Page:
Symptoms of neurofibromatosis type 2 (NF2) typically start during the late teens or early twenties, but may develop at any age.

Symptoms of Neurofibromatosis Type 2  

Symptoms of neurofibromatosis type 2 (NF2) typically start during the late teens or early twenties, but may develop at any age.

Most of the problems are caused by non-cancerous (benign) tumours, which grow in various part of the body.

Ear Problems

Most people with NF2 develop benign tumours in the nerves used by the brain to help with hearing and sense of balance. These are known as vestibular schwannomas.

Vestibular schwannomas can cause ear problems such as:

  • Gradual hearing loss – that usually gets worse over time.
  • A constant ringing or buzzing sound (tinnitus).
  • Balance problems, such as feeling dizzy – this is usually made worse by walking on uneven ground or moving around in the dark.

These tumours tend to only cause problems in one ear initially, but both ears are often affected eventually.

Less common symptoms of vestibular schwannomas can include a feeling that your environment is spinning around you (vertigo), nausea and vomiting.

It's likely that these tumours will grow larger over time, eventually causing additional symptoms such as:

  • Numbness in parts of your face.
  • Weakness of your tongue – which can cause slurred or unusual-sounding speech and difficulty swallowing (dysphagia).
  • Facial pain – although this is less common.


About two-thirds of people with NF2 develop cataracts. These are cloudy patches in the lens (the transparent structure at the front of the eye).

Cataracts can make a person’s vision blurred or misty. However, they're usually mild in NF2 and rarely disrupt vision significantly.

Cataracts are normally associated with old age, but they can develop in children and young adults with NF2.

Skin Problems

Just over half of people with NF2 develop benign tumours on or underneath the surface of their skin. These are called schwannomas.

These often take the form of skin plaques. These are small, coloured, raised patches of skin that are usually less than 2cm across.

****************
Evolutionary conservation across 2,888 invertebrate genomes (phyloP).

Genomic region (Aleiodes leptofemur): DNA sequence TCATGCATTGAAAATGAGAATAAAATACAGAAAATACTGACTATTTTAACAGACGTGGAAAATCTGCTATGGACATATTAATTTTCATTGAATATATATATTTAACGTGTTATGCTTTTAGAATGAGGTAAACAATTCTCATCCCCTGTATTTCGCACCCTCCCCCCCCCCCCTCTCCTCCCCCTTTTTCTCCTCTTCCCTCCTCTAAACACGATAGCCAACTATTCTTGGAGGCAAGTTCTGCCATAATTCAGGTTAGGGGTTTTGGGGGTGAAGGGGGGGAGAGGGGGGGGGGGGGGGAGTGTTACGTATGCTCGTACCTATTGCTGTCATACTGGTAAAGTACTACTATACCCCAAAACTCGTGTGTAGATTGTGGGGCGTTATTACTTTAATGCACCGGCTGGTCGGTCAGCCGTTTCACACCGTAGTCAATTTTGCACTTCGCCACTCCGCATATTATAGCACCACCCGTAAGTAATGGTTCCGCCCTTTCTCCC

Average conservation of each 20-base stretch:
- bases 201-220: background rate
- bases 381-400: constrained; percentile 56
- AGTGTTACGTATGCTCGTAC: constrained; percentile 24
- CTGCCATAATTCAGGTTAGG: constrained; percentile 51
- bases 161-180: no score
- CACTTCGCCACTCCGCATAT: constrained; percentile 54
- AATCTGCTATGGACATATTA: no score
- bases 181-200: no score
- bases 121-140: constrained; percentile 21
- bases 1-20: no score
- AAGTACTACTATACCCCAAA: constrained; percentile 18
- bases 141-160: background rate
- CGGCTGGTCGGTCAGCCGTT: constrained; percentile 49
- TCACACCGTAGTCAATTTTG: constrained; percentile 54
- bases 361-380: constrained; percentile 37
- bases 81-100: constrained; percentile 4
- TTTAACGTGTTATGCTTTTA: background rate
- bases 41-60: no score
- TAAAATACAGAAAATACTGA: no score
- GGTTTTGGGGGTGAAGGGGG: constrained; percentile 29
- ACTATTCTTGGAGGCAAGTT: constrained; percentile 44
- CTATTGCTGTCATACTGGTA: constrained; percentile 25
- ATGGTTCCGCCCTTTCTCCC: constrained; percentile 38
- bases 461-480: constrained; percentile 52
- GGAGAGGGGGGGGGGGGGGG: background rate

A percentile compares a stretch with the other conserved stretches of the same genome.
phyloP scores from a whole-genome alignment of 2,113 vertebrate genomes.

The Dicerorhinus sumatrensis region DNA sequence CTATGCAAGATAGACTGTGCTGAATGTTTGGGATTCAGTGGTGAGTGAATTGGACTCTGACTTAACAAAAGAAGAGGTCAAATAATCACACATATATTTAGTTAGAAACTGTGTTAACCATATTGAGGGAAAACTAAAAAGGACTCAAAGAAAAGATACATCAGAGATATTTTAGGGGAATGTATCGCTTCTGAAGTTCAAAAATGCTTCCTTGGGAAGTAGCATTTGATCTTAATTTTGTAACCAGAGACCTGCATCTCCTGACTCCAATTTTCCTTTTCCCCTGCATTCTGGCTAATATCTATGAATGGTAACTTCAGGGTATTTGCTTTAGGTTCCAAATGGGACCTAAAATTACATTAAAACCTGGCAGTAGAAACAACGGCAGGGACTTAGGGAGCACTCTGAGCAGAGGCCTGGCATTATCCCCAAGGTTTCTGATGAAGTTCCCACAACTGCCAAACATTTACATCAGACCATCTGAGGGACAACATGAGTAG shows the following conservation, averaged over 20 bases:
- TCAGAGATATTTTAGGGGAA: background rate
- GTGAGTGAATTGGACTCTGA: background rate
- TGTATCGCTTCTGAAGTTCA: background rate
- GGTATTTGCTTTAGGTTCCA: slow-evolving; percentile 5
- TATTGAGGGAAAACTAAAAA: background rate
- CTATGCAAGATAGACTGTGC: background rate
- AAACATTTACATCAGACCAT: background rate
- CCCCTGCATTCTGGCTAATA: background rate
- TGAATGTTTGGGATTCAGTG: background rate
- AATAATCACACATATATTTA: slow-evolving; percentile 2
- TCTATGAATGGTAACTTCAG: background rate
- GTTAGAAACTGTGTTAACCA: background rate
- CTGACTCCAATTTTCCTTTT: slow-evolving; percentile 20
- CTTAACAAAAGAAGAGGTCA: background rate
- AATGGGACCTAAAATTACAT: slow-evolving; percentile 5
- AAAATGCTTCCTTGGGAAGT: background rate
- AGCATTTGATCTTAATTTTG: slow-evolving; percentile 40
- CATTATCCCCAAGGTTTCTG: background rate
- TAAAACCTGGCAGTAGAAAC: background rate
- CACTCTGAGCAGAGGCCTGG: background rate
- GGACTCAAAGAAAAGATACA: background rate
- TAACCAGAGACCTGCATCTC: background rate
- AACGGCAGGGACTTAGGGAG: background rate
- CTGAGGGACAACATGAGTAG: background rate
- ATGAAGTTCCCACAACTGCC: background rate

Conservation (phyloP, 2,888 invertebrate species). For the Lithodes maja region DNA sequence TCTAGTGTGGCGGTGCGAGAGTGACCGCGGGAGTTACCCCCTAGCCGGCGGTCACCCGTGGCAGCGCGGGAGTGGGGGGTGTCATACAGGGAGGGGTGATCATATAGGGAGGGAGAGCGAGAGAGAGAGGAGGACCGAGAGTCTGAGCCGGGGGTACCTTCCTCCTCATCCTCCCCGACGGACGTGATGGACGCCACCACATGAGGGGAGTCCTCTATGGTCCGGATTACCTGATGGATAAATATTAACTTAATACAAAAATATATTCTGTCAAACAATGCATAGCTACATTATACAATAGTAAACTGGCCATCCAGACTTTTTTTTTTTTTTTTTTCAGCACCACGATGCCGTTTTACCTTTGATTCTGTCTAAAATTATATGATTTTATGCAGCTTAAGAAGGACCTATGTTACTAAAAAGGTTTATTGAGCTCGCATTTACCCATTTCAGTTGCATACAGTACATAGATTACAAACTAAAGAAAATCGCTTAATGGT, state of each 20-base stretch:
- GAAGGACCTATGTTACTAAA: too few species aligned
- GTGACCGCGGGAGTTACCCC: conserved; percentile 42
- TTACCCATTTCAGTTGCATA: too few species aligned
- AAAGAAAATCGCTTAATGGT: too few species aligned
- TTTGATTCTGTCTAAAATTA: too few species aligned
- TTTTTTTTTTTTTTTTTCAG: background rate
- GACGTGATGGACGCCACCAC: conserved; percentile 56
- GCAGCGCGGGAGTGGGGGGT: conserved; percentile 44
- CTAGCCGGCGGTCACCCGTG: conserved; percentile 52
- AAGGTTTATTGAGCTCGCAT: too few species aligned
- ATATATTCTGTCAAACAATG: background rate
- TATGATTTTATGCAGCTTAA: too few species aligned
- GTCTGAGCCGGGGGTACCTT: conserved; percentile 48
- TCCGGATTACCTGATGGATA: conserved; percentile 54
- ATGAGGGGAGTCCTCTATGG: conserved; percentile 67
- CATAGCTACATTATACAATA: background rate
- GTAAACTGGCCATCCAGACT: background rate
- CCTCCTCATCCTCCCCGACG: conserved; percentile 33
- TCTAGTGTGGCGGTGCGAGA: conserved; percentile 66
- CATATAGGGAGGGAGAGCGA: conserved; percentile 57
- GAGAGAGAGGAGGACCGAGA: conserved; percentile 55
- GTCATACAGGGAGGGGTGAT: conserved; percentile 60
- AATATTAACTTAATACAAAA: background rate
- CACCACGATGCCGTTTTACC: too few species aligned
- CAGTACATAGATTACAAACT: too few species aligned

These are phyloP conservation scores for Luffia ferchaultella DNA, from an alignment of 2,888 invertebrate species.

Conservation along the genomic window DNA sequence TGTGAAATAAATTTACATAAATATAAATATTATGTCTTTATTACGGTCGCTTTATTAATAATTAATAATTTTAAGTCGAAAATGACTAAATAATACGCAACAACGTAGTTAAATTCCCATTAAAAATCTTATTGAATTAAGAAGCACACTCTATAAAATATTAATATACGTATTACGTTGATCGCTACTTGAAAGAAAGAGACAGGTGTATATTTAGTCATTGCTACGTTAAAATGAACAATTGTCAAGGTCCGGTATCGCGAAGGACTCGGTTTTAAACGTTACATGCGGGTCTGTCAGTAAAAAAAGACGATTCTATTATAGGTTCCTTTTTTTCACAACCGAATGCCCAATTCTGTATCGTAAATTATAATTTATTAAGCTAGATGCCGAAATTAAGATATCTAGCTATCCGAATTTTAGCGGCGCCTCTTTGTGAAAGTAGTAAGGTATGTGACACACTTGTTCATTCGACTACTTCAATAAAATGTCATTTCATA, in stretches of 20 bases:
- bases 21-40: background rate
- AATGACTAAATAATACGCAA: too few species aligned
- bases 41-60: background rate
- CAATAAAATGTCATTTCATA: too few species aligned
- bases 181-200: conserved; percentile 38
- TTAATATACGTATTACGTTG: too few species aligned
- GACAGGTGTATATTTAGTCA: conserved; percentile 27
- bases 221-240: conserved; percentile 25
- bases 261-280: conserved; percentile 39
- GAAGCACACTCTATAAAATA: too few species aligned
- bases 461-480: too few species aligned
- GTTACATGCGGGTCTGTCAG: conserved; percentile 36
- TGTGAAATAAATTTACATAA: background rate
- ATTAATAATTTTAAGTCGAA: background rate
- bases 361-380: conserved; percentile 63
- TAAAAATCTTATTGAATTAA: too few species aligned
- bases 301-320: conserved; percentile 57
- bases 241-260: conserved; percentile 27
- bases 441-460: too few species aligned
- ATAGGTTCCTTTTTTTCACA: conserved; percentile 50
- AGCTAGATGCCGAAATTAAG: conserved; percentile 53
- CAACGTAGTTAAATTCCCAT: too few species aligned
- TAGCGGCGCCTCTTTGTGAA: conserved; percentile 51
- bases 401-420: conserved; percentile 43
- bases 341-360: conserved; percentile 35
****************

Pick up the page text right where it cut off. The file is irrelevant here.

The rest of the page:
Tumours that develop under the skin can grow to around the size of a golf ball and they can be painful if they develop along a section of nerves.

Some people with NF2 also develop one or two coffee-coloured patches on their skin, called café au lait spots. However, having lots of café au lait spots is usually a sign of neurofibromatosis type 1 (NF1).

Peripheral Neuropathy

Many people with NF2 will develop a condition called peripheral neuropathy. Peripheral neuropathy is where a section of the nervous system, known as the peripheral nervous system, becomes damaged.

Peripheral neuropathy can cause a wide range of symptoms, depending on which sections of the peripheral nervous system are damaged. Possible symptoms include:

  • Pins and needles in the affected body part.
  • Numbness and a reduced ability to feel pain or temperature changes - particularly in your feet.
  • A burning pain – usually in the feet and legs, followed by the hands and arms as the neuropathy progresses.
  • Muscle weakness.

Brain Problems 

Around half of people with NF2 develop one or more benign tumours inside their brain. These types of tumours are called meningiomas.

Meningiomas may cause no noticeable problems. However, they can sometimes lead to an increase in pressure in and around the brain, causing symptoms such as:

  • Headaches.
  • Vomiting.
  • Seizures (fits).
  • Disturbances in vision – such as double vision.

The tumours can also disrupt certain brain functions. Depending on where in the brain they're located, this may cause:

  • Personality changes
  • Weakness or numbness in one side of the body
  • Difficulty speaking, understanding words, writing and reading (aphasia)
  • Vision problems
  • Fits or blackouts
  • Memory problems
  • Loss of smell or a sensation of strange smells
  • Unsteadiness, loss of co-ordination and difficulty walking
  • Difficulty speaking and swallowing

Spinal Cord Problems

Around half of people with NF2 develop one or more benign tumours inside their spinal cord. These are known as ependymomas.

The spinal cord is a long band of nerves that runs from your brain down the centre of the spine.

Around half of people who develop ependymomas won't have any noticeable symptoms. The remaining half may experience:

  • Back pain.
  • Muscle weakness.
  • Unpleasant physical sensations in certain parts of the body – such as numbness, tingling, or a "crawling" sensation on the skin.